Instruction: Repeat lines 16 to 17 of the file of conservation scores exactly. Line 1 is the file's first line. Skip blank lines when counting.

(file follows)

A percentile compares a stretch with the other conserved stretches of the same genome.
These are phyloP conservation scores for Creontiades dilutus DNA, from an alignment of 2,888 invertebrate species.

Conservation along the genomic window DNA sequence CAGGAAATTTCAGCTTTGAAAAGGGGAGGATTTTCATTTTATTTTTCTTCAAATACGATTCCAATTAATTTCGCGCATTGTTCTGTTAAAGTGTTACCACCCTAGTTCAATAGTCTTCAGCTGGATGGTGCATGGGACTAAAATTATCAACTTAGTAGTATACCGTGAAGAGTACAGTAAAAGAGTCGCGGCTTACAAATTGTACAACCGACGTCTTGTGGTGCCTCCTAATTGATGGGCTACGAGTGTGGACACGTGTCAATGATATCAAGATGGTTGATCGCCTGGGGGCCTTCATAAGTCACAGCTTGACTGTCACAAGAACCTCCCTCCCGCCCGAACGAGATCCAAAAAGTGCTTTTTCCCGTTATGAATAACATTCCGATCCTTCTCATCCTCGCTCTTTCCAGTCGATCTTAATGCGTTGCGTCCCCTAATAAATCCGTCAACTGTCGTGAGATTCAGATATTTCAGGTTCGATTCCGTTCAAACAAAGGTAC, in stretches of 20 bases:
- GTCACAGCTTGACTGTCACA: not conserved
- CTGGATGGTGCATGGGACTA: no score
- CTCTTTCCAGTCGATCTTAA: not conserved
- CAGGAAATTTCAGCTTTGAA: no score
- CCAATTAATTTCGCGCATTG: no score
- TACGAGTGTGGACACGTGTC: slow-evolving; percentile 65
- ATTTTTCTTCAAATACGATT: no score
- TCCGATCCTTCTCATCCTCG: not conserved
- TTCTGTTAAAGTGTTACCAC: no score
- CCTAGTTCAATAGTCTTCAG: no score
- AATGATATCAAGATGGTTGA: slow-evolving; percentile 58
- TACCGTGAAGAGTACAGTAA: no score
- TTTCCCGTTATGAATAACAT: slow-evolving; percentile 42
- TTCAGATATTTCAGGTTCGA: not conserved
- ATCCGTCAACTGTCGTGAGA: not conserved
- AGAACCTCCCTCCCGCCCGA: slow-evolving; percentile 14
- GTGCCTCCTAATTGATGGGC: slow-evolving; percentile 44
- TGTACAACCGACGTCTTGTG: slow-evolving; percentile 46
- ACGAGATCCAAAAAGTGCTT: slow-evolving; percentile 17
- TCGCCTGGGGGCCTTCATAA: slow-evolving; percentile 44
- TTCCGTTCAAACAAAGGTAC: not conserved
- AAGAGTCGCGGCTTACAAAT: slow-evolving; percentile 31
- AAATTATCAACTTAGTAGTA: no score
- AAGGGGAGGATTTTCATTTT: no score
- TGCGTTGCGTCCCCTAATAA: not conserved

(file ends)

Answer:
- TTTCCCGTTATGAATAACAT: slow-evolving; percentile 42
- TTCAGATATTTCAGGTTCGA: not conserved